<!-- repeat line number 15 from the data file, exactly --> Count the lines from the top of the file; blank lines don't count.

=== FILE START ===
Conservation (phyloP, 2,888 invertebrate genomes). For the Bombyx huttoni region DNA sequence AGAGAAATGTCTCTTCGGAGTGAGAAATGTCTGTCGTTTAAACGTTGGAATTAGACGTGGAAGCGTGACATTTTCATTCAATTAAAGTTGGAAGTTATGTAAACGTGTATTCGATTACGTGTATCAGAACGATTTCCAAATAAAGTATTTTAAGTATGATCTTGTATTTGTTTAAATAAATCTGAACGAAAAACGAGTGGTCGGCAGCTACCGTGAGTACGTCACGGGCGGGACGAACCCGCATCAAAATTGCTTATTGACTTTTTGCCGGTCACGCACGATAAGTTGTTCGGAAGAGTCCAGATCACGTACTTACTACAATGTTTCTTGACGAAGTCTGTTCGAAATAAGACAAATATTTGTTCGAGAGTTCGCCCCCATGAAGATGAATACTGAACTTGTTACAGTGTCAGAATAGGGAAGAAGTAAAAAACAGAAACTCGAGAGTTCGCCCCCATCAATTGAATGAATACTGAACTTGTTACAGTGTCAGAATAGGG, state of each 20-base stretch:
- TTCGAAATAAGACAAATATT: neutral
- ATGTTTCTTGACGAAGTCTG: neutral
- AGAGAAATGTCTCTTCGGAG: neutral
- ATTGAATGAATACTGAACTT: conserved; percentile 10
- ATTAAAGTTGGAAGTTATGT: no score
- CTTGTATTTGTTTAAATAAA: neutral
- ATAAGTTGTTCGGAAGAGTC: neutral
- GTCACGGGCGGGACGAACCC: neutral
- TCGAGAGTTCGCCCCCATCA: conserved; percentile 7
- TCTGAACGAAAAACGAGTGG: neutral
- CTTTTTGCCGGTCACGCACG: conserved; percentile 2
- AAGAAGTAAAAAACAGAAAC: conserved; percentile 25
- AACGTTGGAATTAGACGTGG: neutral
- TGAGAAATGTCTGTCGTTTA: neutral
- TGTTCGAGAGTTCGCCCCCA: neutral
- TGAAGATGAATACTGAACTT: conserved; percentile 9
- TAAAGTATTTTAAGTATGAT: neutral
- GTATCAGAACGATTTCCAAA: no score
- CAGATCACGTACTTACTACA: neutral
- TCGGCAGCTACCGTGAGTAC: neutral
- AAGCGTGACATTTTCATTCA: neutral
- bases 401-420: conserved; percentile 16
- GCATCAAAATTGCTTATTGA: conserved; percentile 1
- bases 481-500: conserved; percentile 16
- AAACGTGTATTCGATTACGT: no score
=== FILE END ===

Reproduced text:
- TGAGAAATGTCTGTCGTTTA: neutral